Selling the public health message to pregnant women - the role of midwives in maternal immunisation
PHE ePoster Library. Wood A. 09/13/16; 137922; 198
Dr. Annette Wood
Dr. Annette Wood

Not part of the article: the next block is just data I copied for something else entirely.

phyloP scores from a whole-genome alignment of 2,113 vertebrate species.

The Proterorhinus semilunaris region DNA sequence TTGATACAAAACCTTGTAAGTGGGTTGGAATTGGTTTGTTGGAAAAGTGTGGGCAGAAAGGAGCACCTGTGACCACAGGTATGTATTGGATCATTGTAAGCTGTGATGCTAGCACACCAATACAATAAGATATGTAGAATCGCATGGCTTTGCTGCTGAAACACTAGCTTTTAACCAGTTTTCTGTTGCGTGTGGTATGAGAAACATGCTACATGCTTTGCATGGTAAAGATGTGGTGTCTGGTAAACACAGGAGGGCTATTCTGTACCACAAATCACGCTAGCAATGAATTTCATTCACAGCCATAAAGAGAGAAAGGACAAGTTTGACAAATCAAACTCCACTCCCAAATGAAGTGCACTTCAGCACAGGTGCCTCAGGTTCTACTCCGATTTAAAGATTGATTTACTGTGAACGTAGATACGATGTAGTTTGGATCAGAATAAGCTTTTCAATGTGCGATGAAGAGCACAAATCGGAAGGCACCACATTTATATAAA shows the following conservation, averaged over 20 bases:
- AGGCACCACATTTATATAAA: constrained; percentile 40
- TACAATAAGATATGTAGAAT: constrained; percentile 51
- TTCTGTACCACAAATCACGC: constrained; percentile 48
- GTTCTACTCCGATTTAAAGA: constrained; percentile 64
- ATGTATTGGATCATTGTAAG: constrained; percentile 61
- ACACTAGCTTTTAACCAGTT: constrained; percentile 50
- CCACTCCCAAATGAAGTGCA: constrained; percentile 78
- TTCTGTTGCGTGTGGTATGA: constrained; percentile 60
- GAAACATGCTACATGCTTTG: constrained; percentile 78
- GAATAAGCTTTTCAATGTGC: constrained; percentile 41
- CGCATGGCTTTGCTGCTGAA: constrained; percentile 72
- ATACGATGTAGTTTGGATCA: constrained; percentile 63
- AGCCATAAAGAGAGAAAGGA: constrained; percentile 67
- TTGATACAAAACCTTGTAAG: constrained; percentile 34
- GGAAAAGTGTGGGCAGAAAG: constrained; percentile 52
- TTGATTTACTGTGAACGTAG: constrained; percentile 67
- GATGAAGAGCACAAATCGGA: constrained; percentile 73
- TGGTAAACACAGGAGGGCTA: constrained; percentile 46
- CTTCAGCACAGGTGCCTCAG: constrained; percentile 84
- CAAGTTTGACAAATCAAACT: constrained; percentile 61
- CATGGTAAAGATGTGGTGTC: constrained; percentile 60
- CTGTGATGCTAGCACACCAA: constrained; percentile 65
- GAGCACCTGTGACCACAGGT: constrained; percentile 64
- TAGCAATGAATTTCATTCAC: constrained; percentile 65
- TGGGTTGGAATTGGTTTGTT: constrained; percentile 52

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Abstract Nationally, uptake for influenza and pertussis vaccination in pregnant women remains poor. As part of a programme to improve influenza and pertussis vaccination in pregnant women, we conducted a review of the processes in each maternity trust in the NHS England (West Midlands) area. At the time, none of the trusts delivered vaccination to pregnant women. A questionnaire was sent to all heads of midwifery to gain more information about processes, policies and structures. Nine out of 11 trusts replied. The responses revealed that:All trusts used a variety of methods to promote vaccination. However no trusts had a process for communicating with Primary Care about whether vaccine had been givenOnly one trust had a policy covering influenza and maternityMany trusts did not know the influenza vaccination uptake rate for its midwives. Uptake was monitored by a variety of methods.Training for midwives was very variable. It ranged from no training at all to formal sessions run by a public health team or senior midwives. More often than not there was very minimal training.In conclusion, there was a lack of a systematic approach to improving vaccination uptake in pregnant women in the trusts who took part in this review. There is a need to develop a more comprehensive approach that links with Primary Care and covers matters such as training and the vaccination of staff. Data from the review are being used to inform the option for maternal vaccination to be delivered by trusts in 2016-17.
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